The Jardins de l’Europe in Annecy is a magnificent natural park. It is located between the Hôtel de Ville and Lake Annecy. It is a pleasant and shady walk, much appreciated by the inhabitants of Annecy and tourists alike.
The privileged location of the Jardins de l’Europe
To access the Jardins de l’Europe :
- Coming from the Old Town of Annecy, you cross the bridge over the Thiou and turn right immediately.
- If you are coming from the town centre, you pass behind the Hôtel de Ville or next to the school on the Quai Jules.
- If you are on the Pâquier, just cross the Pont des Amours to reach the Jardins de l’Europe.
This wooded park allows you to take advantage of the many benches to admire Lake Annecy. On the Napoleon III quay, boats offer cruises on the lake. In its centre, a magnificent fountain refreshes the atmosphere. The end of the park leads to theIle des Cygnes. This small island, artificially created in the 19th century, is home to large trees. This large park is used for the mask parade during the Venetian Carnival in Annecy in March.
For the younger ones, there are children’s games on the left side of the gardens.
During your walk, you may come across contemporary art creations that are installed during the Annecy Landscapes Festival, some of which are acquired by the town and can be viewed all year round. The site is also ideal for picnics with its many benches, large shaded lawns and ice cream vendors near the Pont des Amours.
The history of the Jardins de l’Europe in Annecy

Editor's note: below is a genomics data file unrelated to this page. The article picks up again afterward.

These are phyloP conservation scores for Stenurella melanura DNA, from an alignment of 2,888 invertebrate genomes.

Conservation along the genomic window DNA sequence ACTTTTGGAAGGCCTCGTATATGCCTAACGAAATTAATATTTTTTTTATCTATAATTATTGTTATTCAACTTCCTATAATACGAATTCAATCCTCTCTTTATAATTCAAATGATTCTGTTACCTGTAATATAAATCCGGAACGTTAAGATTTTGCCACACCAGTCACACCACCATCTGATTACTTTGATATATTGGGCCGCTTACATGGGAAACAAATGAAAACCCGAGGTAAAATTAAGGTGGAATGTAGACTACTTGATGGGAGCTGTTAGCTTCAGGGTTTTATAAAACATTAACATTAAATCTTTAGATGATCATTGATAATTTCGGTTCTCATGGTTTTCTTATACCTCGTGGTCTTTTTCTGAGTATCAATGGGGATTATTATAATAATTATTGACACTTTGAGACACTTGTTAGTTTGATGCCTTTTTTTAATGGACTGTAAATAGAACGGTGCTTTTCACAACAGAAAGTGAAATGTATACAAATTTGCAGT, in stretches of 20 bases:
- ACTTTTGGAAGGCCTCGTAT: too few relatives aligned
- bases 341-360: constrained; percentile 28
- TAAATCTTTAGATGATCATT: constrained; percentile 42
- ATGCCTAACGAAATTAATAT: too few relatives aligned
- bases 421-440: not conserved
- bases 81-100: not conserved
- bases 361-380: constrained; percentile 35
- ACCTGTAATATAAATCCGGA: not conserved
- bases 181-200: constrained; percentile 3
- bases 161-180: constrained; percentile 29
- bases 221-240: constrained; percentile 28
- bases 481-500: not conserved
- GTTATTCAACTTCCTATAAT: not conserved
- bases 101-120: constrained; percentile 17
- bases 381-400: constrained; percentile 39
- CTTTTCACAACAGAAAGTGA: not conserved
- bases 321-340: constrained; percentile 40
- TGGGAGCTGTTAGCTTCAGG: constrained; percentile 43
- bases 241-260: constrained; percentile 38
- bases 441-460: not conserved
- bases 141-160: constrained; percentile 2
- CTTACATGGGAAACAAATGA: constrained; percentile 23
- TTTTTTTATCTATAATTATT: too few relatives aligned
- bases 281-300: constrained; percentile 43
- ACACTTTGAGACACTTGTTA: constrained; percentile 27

This place of calm and tranquillity has undergone many historical transformations.
- At the end of the Middle Ages, the site was a swamp made up of small islands reserved for the contagious sick.
- From Lombard bankers, the Asinari family bought the place and then gave it to the de Nemours family in 1644 who offered it to the religious order of the Visitation.
- This enclosed garden is linked to the convent by a covered bridge. During the Revolution, it became national property.
- In the 1850s, the town of Annecy bought the meadow and built the Town Hall and the school on Quai Jules. Following an architectural competition, the town decided to create a large natural park. 650 trees and over 1,000 shrubs make up this English-style botanical garden. When Savoy became French in 1860, Napoleon III offered the town of Annecy a steamboat: “La Couronne de Savoie”. In 1963, the town put up a commemorative plaque in the gardens on the future Napoleon III quay.
Nowadays, some of these trees reach tens of metres in height. You can admire a large ginko biloba, pines, giant sequoias and a tulip tree.